PHOENIX — There’s a political jigsaw puzzle being solved in Washington, largely behind the scenes, as President-elect Joe Biden settles on a slew of cabinet appointments he’s promised will “look like America.”
It’s a worthy goal, and long overdue.
For the record, here’s what America looks like today: The country is about 60.1% white, 18.5% Hispanic, 13.4% Black, 6.1% Asian or Pacific Islander and 1.3% Native American.
All told, non-whites are about 40% of the population and projected to be in the majority by 2045, which is just one generation away. How do we know that will happen? One clue: non-white children are already a majority of the population under 18.
Diversity, of course, isn’t just about race or ethnicity. Women are a majority of the population in the U.S. and worldwide but still woefully underrepresented in the halls or political power. And the LGBTQ community also deserves representation, as do people with disabilities. (And, granted, this column doesn’t begin to address the vitally important issue of a nominee’s ideological leanings.)
Ultimately, representation matters. It matters a lot. For folks who want to know what it feels like to be part of a community that’s underrepresented in the White House, Congress, the overwhelming majority of America’s corporate boardrooms and pretty much every other major segment of society, welcome to my world. And to those who claim, “I don’t see color,” Biden’s inauguration makes 45 out of 46 white, male American presidents, and Vice President-elect Kamala Harris will be the first woman, first African American and first Indian American to serve in that office. Get the picture?
Still, as much as I believe the people who run our government should look like the people they represent, I get that Biden’s promise won’t be easy to keep, even in the era of so-called racial reckoning.
Ironically, you’d think it wouldn’t be that hard considering the gutter level bar set by President Trump, the most unabashedly racist president in American history since Andrew Jackson, a slave owner who relished killing off Native Americans. (Then again, who knows what new atrocities Trump might have conjured up in a second term.)
Back to Biden: Let’s at least acknowledge that the job of appointing a diverse administration involves juggling an incredible range of competing interests that involve not just a sincere belief that diversity is a good thing, and it most certainly is, but also those oh-so-human complications that arise when power and self interest get added to the mix.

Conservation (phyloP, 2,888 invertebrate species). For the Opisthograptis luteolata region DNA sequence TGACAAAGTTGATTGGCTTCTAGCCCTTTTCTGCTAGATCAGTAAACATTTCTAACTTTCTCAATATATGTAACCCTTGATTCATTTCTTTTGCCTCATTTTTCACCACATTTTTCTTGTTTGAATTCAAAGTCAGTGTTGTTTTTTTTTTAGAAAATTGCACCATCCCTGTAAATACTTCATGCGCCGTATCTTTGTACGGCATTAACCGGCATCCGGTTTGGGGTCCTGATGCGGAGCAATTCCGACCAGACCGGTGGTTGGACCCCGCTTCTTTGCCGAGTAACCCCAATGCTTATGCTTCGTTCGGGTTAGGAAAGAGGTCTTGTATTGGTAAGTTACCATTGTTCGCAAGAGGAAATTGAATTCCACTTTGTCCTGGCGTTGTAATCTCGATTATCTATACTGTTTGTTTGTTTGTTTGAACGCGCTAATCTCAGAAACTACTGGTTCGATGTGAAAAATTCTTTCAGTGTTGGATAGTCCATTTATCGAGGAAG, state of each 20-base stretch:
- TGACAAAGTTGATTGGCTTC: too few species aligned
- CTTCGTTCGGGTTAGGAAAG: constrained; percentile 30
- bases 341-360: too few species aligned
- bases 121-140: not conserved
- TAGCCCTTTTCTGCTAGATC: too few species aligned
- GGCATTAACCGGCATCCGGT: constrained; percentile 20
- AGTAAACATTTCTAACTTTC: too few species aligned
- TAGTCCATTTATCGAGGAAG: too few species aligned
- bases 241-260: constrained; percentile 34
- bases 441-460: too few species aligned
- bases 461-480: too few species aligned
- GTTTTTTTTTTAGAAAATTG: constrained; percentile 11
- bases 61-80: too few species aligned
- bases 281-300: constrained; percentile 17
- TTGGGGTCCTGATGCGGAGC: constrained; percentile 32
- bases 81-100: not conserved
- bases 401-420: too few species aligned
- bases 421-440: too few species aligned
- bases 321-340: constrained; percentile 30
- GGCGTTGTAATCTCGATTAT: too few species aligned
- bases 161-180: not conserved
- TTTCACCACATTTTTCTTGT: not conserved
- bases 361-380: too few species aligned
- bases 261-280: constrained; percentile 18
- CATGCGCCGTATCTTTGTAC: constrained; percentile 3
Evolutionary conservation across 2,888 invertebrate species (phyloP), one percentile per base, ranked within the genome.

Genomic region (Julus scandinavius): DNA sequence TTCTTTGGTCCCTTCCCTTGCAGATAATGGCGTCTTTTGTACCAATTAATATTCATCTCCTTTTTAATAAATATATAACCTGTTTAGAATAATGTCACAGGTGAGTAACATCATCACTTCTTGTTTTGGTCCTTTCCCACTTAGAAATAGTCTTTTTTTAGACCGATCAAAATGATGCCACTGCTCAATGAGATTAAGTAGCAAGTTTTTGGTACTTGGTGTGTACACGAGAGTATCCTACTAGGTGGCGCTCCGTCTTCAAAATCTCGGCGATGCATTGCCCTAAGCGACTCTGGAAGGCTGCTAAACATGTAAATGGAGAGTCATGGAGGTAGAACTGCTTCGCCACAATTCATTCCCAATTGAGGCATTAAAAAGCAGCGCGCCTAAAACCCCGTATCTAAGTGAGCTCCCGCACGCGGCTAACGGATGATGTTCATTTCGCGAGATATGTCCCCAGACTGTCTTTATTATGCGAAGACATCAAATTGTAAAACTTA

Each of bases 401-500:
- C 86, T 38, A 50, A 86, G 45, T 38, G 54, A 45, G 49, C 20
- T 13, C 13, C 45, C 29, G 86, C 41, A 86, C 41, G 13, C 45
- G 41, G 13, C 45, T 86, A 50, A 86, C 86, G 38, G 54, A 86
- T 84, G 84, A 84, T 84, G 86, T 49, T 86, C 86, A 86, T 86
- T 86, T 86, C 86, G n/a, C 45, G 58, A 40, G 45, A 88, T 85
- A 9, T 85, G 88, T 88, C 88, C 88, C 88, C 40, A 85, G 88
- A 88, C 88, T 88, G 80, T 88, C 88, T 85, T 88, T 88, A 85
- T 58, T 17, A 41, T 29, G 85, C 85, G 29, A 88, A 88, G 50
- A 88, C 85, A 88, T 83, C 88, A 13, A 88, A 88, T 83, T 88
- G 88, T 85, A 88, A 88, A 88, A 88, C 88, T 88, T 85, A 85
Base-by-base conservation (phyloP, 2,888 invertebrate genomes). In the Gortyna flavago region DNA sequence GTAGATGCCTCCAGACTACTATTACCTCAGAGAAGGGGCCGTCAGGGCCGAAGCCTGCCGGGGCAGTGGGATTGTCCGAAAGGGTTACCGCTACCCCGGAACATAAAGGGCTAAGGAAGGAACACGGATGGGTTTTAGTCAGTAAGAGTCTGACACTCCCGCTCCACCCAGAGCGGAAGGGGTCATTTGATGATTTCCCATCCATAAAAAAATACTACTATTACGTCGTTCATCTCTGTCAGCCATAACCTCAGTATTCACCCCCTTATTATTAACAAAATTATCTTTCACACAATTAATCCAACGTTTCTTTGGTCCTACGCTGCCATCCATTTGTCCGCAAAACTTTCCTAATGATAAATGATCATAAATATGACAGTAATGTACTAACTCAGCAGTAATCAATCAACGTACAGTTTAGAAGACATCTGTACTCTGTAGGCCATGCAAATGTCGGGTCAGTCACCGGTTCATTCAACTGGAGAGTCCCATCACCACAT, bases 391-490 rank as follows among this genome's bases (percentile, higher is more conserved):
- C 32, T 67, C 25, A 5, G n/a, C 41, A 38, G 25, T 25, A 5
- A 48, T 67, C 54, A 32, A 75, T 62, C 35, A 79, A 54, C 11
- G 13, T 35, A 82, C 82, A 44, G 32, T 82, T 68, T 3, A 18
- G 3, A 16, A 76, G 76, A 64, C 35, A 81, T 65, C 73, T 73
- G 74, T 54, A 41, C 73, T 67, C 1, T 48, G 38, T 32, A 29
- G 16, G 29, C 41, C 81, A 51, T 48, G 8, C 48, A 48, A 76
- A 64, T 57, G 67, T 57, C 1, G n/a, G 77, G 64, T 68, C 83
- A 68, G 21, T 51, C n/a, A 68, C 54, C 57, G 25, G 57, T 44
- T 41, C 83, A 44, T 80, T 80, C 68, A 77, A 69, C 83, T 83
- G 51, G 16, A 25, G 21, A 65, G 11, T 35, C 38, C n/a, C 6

I may be a good person who wants to do right by “my community,” but I also have an ego to feed and a mortgage to pay. Saints go to heaven, but ambitious politicos, even the most well meaning, go to Washington.
It also doesn’t help matters that our nation’s capital is drowning in special interest campaign cash and home to a no-holds-barred brand of partisan brinkmanship better suited to lucha libre than public service. According to the Center for Responsive Politics, at the federal level alone, “the total cost of the 2020 election is expected to near $14 billion, more than twice as expensive as the 2016 cycle.”
So, given the multitude of factors at hand, how has Biden done so far? Compared to Trump, Joe is manna from heaven. As of December 13, the Washington Post reports that seven of Biden’s picks are women and nine are people of color. Divine intervention aside, that’s not bad. He may even end up out-diversifying his old boss, Barack Obama.
Here’s the president-elect’s list of nominations, so far, in no particular order:
- Alejandro Mayorkas would be the first Latino and first immigrant to lead the sprawling Department of Homeland Security, which, among many other things, oversees immigration enforcement and citizenship programs.
- Secretary of State goes to Tony Blinken, white and male;
- Former Federal Research Chair Janet Yellin would be the first woman to lead the U.S. Treasury Department;